Search This Blog

13 April 2012

Make me a picture of the sun—

Make me a picture of the sun—
So I can hang it in my room—
And make believe I'm getting warm
When others call it "Day"!

Draw me a Robin—on a stem—
So I am hearing him, I'll dream,
And when the Orchards stop their tune—
Put my pretense—away—

Say if it's really—warm at noon—
Whether it's Buttercups—that "skim"—
Or Butterflies—that "bloom"?
Then—skip—the frost—upon the lea—
And skip the Russet—on the tree—
Let's play those—never come!

                                                            F 239 (1861)  188

As if she were a shut in and lived entirely in the imagination, the poet asks for a few things that represent the fullness of life: Day and Summer. She uses a childish diction as if it were a game, yet one suspects it is a serious sort of game.
            She begins by asking for a “picture of the sun” to hang in her room. That way when others report that it is “Day” she can imagine the warmth of its rays. That would be pleasant. Likewise, in the second verse, she requests a picture of a robin perched on a sturdy flower stem. As long as she can here is song she can dream. That, too, is pleasant. But at the end of the day when the songbirds have quieted, she will be ready to give up the “pretense” and turn to night-time dreaming instead of daydreaming.
            In the last stanza she asks to hear all the lovely summer details: that it’s “warm at noon” and if the buttercups frost the meadow with their bright yellow flowers, or if butterflies are so thick they look like blooming flowers as they rest upon the grasses. All this is a pleasant game to while away the days of a shut in. And who knows? She may have written this poem during a period of illness or a time when she stayed indoors.
Little bird enjoying the last of the
apples before winter
            But while summer and day symbolize the fullness of life, autumn signifies the coming end of life. Frost on the meadow is a harbinger of snow in the winter. The late russet apple reminds us that the harvest is nearly over. We can just skip that part, the poet says. A faint echo of the apple’s role in Eve’s temptation and the Fall from Grace linger in the line. And then in a fun play on words, she wants to “play” that those symbols of fall never come. The obvious alternate word is “pray,” but the choice of play is in keeping with the spirit of make believe that pervades the poem. To pray that winter doesn’t come would inject too serious a note.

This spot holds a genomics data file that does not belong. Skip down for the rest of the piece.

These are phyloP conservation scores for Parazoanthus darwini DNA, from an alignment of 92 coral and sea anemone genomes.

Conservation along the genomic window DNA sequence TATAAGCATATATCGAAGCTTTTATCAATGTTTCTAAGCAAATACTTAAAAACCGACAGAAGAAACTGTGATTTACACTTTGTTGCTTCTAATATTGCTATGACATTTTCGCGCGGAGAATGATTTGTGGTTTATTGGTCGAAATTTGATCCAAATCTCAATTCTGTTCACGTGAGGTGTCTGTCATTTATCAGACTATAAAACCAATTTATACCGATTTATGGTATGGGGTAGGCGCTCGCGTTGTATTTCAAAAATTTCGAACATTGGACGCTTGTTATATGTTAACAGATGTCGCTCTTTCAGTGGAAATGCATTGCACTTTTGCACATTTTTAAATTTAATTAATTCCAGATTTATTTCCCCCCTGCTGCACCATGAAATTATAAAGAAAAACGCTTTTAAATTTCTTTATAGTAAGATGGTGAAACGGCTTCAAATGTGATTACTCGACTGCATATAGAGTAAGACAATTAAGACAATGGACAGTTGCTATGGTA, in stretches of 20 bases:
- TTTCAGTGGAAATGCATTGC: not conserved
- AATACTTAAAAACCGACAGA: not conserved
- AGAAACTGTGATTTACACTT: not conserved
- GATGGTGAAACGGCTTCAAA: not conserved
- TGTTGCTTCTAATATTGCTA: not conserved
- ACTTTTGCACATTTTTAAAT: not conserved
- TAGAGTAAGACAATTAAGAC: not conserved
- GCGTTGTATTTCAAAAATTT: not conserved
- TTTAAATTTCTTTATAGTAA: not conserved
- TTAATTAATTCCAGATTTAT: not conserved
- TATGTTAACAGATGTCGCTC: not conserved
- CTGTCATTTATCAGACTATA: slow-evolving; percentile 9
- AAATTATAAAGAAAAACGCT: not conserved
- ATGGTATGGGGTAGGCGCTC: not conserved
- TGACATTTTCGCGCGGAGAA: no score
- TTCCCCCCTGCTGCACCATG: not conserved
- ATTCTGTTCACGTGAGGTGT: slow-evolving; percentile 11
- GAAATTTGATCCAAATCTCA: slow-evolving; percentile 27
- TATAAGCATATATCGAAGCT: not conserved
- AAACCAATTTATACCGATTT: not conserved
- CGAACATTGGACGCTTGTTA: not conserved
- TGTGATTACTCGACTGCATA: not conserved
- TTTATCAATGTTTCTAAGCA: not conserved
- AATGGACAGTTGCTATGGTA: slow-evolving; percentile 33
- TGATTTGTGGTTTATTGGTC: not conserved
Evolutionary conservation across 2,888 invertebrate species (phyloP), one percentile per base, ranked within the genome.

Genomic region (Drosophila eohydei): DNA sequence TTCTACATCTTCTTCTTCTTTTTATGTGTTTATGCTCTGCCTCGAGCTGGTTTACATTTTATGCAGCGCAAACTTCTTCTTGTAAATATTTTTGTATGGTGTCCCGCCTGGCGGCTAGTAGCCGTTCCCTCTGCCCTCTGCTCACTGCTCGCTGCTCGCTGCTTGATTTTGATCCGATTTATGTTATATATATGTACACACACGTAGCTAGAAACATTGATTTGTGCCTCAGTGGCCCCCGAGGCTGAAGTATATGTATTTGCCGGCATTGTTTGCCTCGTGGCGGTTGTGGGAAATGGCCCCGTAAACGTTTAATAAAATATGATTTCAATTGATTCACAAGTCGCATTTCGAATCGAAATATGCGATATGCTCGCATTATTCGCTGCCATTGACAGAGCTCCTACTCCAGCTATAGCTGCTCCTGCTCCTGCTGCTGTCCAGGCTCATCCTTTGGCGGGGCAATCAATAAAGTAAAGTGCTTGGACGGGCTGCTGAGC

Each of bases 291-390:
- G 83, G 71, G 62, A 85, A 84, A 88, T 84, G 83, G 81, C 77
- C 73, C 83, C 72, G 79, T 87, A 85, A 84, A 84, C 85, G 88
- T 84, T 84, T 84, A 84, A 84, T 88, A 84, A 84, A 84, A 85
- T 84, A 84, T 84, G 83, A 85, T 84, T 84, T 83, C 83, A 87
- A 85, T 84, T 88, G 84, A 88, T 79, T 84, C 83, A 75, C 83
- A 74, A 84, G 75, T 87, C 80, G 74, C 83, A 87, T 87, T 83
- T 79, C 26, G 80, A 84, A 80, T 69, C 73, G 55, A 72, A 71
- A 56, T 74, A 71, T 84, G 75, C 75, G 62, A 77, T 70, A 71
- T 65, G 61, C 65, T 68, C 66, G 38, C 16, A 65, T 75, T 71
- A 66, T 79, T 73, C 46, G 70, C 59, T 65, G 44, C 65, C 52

The imagery is all rather conventional: sun, robin, orchards, buttercups, butterflies, frost on the meadow, and apples on the tree. The hanging on to summer is also a rather conventional thought.


  1. I read this as a satire of religious iconography that seems to suggest all good things to those who wait while not explaining the more difficult aspects of a life in faith.

  2. I don't see this as religious at all. I see a poet sitting at a desk thinking of something to write and looking out the window in early Fall. The sun is lower in the sky for the time of day, and the sugar maples have just started to turn color, and this particular poet sees a metaphor for life. Much great literature has been written looking out windows and thinking.

  3. During summer ED would like to pretend she lives in a dreamworld of sunshine and songbirds. When fall comes and songbirds migrate, leaving orchards silent, she would prefer the truth: Are noons warm, do flowers fly, or butterflies bloom? But when frost covers fields and late apples ripen, she’d rather not know; simply pretend again that winter doesn’t exist.

    Her druthers make no sense to me; perhaps that's her point, but - whatever floats her boat....

  4. It is interesting that she wants to keep up her pretense only as long as the day lasts and until “Orchards stop their tune“ - as if she wants to mimic real life as closely as possible. I see her as a shut in here but not literally, it’s a psychological state she describes.
    In a letter to her uncle written in the summer of 1858 ED says “I cannot always see the light – please tell me if it shines”.